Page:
Punch, or the London Charivari, Volume 102, April 23, 1892 online

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did use old IZAAK towards the gentle that he, and the simple fish, did
love so well. Did not the very hangman burst into tears as he thrust
the unfortunate nobleman off the step? and did not a universal sob
of pity break from the vast crowd assembled to see the last of the
noble cavalier, victim to an unfortunate tradition of loyalty? What
wonder then if we sympathise with this luckless hero of romance?
The weak-knee'd villain of this historical drama was '_Charles_ (his
friend),' in which character, be it allowed, this sad dog of a Merry
Monarch not infrequently appeared. Thank you much, Mr. MOWBRAY


* * * * *

[Illustration: SYMPATHY.


_Ethel_ (_who has a grateful remembrance of the dish in question_).

* * * * *




_Master George (stretching forth his fingers to feel if the shower is
abating) sings_: - Rain! Rain!
Go away!
Come again
Another day!

_Master Arthur_ (_gloomily_). Pooh! Rain won't go away, not in these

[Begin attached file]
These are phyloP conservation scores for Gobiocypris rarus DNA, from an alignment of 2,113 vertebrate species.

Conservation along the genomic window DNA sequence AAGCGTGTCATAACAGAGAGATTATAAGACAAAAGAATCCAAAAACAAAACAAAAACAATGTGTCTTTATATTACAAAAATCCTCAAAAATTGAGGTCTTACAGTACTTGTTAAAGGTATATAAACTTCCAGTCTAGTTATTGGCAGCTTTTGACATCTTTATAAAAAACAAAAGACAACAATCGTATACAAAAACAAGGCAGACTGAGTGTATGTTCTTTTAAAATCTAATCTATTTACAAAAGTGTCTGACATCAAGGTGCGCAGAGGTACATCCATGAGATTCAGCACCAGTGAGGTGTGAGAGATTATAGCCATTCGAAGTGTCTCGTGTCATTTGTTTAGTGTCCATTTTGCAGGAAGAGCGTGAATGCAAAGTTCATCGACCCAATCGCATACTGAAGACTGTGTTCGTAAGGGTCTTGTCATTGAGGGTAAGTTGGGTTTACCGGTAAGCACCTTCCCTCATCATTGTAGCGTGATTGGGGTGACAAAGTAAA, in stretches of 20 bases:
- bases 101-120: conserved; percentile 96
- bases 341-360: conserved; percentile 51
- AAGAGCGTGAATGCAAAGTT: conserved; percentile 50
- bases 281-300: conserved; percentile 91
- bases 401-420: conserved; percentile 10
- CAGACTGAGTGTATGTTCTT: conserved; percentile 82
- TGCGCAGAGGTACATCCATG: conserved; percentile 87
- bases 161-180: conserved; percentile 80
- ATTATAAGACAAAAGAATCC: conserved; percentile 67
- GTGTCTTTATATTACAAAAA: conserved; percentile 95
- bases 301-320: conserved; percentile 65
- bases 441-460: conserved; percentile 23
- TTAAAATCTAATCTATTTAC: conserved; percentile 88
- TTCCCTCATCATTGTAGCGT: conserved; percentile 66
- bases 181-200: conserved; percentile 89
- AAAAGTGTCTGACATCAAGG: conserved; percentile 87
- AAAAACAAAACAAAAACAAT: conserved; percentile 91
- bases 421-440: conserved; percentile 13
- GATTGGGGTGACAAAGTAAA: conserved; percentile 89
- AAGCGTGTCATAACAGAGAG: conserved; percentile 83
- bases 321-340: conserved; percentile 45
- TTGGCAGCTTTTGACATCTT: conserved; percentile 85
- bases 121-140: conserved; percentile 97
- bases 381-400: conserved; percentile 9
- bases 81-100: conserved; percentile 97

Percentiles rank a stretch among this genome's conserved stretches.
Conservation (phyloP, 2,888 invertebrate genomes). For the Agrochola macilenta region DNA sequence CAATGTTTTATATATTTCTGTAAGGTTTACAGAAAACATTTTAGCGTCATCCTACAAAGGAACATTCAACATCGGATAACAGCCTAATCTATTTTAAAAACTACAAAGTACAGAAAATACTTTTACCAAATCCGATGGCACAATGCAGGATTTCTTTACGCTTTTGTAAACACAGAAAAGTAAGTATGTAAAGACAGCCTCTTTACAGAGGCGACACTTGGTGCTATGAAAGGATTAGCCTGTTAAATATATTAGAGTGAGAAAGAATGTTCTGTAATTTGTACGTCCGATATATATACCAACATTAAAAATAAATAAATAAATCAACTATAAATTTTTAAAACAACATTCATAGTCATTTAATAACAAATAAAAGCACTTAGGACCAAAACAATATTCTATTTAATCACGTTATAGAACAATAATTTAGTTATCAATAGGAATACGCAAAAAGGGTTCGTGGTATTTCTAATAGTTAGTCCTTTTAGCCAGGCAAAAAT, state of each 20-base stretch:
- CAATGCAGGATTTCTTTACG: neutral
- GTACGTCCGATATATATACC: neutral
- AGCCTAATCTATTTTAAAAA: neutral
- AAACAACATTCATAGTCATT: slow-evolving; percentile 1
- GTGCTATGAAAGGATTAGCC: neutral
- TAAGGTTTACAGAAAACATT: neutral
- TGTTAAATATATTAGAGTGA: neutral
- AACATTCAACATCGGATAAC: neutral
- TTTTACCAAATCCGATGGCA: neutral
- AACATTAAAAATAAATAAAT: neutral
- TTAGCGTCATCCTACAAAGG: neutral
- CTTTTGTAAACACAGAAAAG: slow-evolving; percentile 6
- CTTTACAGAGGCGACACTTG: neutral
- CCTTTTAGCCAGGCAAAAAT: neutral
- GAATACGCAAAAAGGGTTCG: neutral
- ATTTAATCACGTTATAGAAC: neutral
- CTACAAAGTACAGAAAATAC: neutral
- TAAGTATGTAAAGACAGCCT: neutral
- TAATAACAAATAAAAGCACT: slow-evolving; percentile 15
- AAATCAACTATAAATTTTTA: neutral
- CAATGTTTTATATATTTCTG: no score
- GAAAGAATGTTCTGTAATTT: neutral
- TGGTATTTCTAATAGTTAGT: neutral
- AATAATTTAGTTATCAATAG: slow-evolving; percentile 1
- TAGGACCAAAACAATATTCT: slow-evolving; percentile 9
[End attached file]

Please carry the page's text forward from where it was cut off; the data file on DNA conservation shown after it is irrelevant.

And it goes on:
By being sung at to old nursery rhymes:
Especially in such a voice as yours!

_Master George._ Needn't be nasty, ARTHUR!

_Master Robert._ How it pours!
Thought we were going to have a real jolly day,
And now it's set in wet, to spoil our holiday.

_Master George._ Always the way at Easter. Shall we trudge it?

_Master Arthur._ Not yet. What have you got, GEORGE, in your Budget?

_Master George._ Not very much, I fear!

_Master Arthur._ Ah, that's vexatious!
It might have cheered us up a bit.

_Master George_ (_indignantly_). Good gracious!
You're always down on me, with no good reasons.
You know _I_'m not the ruler of the Seasons.
Now if I'd been in _your_ place - but no matter!

_Master Robert._ By Jingo, how the raindrops rush and clatter!
Ah, Primrose-gathering is not half so jolly
As once it used to be.

_Master Arthur._ Ah! my dear SOLLY,
The springs are now so awfully wet and cold,
The "cry" don't seem so fetching as of old.

[_Pipes up._

_Recitative_. "_Who will buy my pretty, pretty Pri-im-ro-o-ses!_
_All fresh gathered from the va-a-a-ll-ey?_"

_Master George._ The wet and cold have got into your throat,
A quaver and a crack on every note!

_Master Robert._ Don't aggravate each other, boys; 'tis wrong,
But while it rains _I_'ll tootle out a song: -
(_Sings._) The days we went a-Primrosing!

AIR - "_The days we went a-Gipsying!_"

The days are gone, the happy days
When _we_ were in our Spring;
When all the Primrose loved to praise,
And join its gathering.